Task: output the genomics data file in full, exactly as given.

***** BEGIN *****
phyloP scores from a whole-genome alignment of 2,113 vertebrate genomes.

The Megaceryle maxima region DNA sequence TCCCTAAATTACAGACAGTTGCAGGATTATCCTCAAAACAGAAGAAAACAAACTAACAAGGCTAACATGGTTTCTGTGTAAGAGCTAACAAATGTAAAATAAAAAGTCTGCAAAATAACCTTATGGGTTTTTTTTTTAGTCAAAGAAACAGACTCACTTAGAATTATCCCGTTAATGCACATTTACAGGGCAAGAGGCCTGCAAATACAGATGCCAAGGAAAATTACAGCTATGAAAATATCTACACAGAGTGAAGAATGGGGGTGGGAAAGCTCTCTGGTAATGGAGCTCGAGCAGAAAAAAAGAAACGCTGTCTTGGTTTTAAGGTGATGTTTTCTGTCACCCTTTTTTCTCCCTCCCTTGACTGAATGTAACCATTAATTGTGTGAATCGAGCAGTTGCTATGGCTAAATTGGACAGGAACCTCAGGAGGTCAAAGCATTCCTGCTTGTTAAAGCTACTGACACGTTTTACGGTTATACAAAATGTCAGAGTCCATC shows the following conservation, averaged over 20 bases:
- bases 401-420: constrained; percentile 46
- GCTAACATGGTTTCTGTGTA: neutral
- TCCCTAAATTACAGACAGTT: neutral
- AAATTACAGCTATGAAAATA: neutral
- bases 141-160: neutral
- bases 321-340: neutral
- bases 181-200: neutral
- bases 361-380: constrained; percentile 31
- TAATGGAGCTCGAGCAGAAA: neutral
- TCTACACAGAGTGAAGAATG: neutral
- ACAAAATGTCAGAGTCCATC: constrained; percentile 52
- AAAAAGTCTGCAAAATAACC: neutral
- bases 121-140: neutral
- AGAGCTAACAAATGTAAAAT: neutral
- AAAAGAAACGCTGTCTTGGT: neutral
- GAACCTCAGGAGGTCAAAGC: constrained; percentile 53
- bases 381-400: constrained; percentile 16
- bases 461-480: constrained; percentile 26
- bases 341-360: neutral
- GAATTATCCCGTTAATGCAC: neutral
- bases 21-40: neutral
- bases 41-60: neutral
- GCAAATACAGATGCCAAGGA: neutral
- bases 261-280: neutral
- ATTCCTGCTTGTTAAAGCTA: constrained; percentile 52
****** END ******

phyloP scores from a whole-genome alignment of 2,113 vertebrate genomes.

The Megaceryle maxima region DNA sequence TCCCTAAATTACAGACAGTTGCAGGATTATCCTCAAAACAGAAGAAAACAAACTAACAAGGCTAACATGGTTTCTGTGTAAGAGCTAACAAATGTAAAATAAAAAGTCTGCAAAATAACCTTATGGGTTTTTTTTTTAGTCAAAGAAACAGACTCACTTAGAATTATCCCGTTAATGCACATTTACAGGGCAAGAGGCCTGCAAATACAGATGCCAAGGAAAATTACAGCTATGAAAATATCTACACAGAGTGAAGAATGGGGGTGGGAAAGCTCTCTGGTAATGGAGCTCGAGCAGAAAAAAAGAAACGCTGTCTTGGTTTTAAGGTGATGTTTTCTGTCACCCTTTTTTCTCCCTCCCTTGACTGAATGTAACCATTAATTGTGTGAATCGAGCAGTTGCTATGGCTAAATTGGACAGGAACCTCAGGAGGTCAAAGCATTCCTGCTTGTTAAAGCTACTGACACGTTTTACGGTTATACAAAATGTCAGAGTCCATC shows the following conservation, averaged over 20 bases:
- bases 401-420: constrained; percentile 46
- GCTAACATGGTTTCTGTGTA: neutral
- TCCCTAAATTACAGACAGTT: neutral
- AAATTACAGCTATGAAAATA: neutral
- bases 141-160: neutral
- bases 321-340: neutral
- bases 181-200: neutral
- bases 361-380: constrained; percentile 31
- TAATGGAGCTCGAGCAGAAA: neutral
- TCTACACAGAGTGAAGAATG: neutral
- ACAAAATGTCAGAGTCCATC: constrained; percentile 52
- AAAAAGTCTGCAAAATAACC: neutral
- bases 121-140: neutral
- AGAGCTAACAAATGTAAAAT: neutral
- AAAAGAAACGCTGTCTTGGT: neutral
- GAACCTCAGGAGGTCAAAGC: constrained; percentile 53
- bases 381-400: constrained; percentile 16
- bases 461-480: constrained; percentile 26
- bases 341-360: neutral
- GAATTATCCCGTTAATGCAC: neutral
- bases 21-40: neutral
- bases 41-60: neutral
- GCAAATACAGATGCCAAGGA: neutral
- bases 261-280: neutral
- ATTCCTGCTTGTTAAAGCTA: constrained; percentile 52